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By Matthew Sorrento | May 18, 2011

A couple weeks ago, my fellow FT scribe Rick Kisonak showed his love for monks. I share his enthusiasm, since the cloistered men are often challenged to assert themselves onscreen. Not so with all religious personnel.

When it comes to nuns onscreen, more viewers are wary than curious. Today, they too easily embody repression, their habits suggesting all they restrict from themselves and stifle within. While many nuns today lose the habit, the traditional nun can reflect the troubled Catholic Church, with countless sex scandals on its record. The eerie imagery of Sharon Olds’ poem, “The Pope’s Penis,” brings the symbolism to the church’s head. Predating much of today’s scandal, the brief poem is as prescient as it is disturbing. At night, the poem’s eponymous organ “stands up / in praise of God.” In these times, the holy is owned by those who doubt (or despise) it.

New German Cinema figure Margarethe von Trotta forgets these hangups in her latest film, “Vision” (now on DVD). She realizes the woman behind the (medieval)  habit so well that it becomes invisible. Her Hildegard von Bingen (played in adulthood by Barbara Sukowa) is a fiery spirit within a repressive milieu.

Opening in AD 999, the film portrays a group huddled in a cave at night, fearing a Millenial Apocalypse; it’s quieted when dawn arrives. From there on, von Trotta presents Hildegard’s arrival to earth (a few years later) as a small Renaissance. As a young girl entering the convent, she’s committed to learning in general as she is to the church. Like the life of Christ, hers jumps ahead to her early thirties, and after taking the veil she becomes a teacher, like her inspiration. She begins having visions, and her eloquence in describing them – namely, her power with language – helps convince many that her visions are real.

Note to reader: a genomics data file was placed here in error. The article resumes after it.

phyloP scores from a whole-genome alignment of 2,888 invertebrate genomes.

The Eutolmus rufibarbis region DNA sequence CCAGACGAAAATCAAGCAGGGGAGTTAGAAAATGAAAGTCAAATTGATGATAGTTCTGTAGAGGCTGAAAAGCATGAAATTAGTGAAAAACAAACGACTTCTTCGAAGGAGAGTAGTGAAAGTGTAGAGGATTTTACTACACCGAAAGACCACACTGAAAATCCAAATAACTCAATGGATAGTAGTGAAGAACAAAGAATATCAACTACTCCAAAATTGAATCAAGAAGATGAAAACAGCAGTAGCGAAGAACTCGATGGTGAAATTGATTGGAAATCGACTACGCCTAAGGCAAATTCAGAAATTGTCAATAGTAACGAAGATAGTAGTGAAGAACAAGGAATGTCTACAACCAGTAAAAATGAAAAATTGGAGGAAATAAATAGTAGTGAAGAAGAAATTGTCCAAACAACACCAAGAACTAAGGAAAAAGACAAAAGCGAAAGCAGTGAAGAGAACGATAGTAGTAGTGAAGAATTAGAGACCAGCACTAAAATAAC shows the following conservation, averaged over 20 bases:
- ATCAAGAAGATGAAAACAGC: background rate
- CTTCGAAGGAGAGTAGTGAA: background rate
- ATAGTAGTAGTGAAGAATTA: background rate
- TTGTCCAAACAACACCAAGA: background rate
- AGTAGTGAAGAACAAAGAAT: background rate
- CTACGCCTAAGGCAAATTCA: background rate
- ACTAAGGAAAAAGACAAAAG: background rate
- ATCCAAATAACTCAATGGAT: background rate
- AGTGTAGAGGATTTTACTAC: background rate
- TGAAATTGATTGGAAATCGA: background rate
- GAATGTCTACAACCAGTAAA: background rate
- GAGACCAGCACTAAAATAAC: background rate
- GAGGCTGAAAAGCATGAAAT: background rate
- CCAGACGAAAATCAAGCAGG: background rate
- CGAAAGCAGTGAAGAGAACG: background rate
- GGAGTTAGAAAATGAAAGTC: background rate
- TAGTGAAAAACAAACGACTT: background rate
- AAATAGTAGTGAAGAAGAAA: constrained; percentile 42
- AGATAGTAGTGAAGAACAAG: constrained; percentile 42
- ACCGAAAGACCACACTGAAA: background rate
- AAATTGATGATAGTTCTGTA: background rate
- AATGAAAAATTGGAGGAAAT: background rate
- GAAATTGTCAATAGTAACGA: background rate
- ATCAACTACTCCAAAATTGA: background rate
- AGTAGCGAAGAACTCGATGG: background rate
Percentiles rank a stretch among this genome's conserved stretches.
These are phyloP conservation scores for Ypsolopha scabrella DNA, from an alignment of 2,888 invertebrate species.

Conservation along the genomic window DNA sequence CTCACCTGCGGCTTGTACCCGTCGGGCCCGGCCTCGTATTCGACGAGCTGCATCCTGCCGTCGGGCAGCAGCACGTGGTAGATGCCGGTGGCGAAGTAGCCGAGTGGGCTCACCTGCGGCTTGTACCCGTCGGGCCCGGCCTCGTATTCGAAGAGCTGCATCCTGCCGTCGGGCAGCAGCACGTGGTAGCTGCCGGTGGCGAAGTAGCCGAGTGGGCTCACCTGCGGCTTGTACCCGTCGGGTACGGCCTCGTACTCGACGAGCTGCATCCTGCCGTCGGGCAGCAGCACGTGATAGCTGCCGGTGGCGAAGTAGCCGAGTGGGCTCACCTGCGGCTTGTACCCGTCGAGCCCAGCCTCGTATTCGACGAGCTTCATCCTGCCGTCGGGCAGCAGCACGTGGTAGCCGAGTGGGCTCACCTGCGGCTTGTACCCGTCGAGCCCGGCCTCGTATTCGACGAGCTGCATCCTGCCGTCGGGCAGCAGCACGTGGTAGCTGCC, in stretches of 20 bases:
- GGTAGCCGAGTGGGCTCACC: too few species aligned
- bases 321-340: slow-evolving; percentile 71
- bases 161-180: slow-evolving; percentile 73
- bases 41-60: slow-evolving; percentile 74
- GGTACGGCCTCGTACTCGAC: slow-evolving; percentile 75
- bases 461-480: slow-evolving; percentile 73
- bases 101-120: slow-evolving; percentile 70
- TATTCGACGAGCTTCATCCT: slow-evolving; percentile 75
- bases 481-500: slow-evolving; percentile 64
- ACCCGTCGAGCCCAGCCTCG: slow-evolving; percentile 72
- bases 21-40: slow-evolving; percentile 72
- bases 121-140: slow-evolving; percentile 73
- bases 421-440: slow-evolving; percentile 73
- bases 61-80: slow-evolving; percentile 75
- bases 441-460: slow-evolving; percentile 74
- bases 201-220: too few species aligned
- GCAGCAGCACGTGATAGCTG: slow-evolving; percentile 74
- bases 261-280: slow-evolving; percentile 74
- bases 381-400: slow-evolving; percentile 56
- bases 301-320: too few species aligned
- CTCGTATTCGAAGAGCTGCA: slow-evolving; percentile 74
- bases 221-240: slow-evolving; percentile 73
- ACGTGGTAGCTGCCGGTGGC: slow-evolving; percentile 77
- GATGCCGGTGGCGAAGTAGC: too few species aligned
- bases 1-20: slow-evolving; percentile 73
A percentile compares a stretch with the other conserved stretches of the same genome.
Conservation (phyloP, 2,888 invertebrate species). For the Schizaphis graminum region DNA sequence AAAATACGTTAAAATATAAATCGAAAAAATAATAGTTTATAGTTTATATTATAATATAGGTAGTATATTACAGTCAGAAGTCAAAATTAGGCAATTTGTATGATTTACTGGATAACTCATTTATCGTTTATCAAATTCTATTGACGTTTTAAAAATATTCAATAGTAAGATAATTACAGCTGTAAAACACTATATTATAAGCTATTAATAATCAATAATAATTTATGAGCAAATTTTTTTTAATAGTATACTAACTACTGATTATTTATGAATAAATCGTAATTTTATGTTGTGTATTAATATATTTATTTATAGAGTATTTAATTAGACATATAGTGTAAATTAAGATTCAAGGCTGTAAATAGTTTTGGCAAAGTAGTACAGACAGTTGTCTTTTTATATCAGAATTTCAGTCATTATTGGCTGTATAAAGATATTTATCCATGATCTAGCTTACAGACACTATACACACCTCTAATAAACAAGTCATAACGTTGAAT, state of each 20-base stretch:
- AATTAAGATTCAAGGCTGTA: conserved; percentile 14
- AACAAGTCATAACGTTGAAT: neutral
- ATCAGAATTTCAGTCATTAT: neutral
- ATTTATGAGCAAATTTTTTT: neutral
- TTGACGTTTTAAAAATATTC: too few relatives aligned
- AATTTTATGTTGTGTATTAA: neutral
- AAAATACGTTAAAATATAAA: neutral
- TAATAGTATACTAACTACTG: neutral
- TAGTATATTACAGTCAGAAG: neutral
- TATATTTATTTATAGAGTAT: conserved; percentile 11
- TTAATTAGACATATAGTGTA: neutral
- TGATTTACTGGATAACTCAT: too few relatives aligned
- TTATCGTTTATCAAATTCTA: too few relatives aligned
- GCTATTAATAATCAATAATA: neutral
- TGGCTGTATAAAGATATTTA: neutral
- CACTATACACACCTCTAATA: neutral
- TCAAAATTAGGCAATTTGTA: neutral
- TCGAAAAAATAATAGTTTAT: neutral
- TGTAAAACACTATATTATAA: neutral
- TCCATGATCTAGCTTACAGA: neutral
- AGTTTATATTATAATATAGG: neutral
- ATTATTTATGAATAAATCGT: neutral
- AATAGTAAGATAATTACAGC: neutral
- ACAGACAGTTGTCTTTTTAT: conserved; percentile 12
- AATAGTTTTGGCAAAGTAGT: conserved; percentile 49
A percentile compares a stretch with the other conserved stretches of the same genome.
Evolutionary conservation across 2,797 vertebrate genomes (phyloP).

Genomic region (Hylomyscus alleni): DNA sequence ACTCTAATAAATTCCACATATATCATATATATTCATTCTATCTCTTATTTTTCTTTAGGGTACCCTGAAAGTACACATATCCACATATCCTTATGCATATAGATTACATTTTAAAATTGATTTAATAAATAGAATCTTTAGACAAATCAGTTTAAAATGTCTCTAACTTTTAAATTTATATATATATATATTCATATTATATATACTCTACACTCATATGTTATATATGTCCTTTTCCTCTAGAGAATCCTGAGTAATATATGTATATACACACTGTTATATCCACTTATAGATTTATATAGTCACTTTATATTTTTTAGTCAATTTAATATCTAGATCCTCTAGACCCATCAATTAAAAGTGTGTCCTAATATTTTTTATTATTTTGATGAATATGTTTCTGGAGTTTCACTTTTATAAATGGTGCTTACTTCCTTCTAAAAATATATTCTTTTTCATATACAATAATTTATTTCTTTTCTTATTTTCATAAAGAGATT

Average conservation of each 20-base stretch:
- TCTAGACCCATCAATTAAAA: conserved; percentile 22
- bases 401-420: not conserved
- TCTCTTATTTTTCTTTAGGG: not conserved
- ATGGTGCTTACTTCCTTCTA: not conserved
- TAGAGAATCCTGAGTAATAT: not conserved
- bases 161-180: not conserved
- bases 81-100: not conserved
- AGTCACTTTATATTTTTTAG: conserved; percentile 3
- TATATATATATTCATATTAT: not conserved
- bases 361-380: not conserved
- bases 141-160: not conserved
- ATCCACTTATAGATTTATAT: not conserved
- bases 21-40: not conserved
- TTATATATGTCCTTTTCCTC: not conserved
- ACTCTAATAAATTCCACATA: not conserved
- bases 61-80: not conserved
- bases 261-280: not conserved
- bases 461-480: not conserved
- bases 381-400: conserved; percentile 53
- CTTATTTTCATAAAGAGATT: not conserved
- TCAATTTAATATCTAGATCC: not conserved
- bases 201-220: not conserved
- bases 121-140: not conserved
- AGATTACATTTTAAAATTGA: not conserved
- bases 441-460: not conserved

After Hildegard is elected to lead her peers, she sees kinship in the passion of Richardis (Hannah Herzsprung), a young woman in the convent who grows devoted to Hildegard. Seen as too earthy by the bishop, Richardis becomes a protege to Hildegard, on whom she begins to rely. When the younger must leave – on the order of her brother, who needs her support in his new post – Hildegard collapses, emotionally and literally. We realize that the platonic relationship is the closest to a romance Hildegard will ever have, now that it’s gone.

When fighting the oppression of her church, Hildegard finds support from friend Volmar (Heino Ferch). When she requests to move her cloister, and build a new from scratch at Rupertsberg, she wages enough support, though many in her sisterhood rebel when they must labor for the construction. Hildegard strives for her own freedom and theirs. (The film’s lonely fault, a pregnant nun moved to suicide, is formulaic.)

Von Trotta rightfully hands the film over to Sukowa. In this character study, the filmmaker restricts the viewpoint to Hildegard and her limited environs. The conceit proves liberating to Sukowa, whose powerful physical performance resounds through many quiet moments.  These two artists show how the strongest human spirit is in those who lead others and discover for the benefit of all. It’s a portrayal of an immortal spirit thriving in a unique vision.

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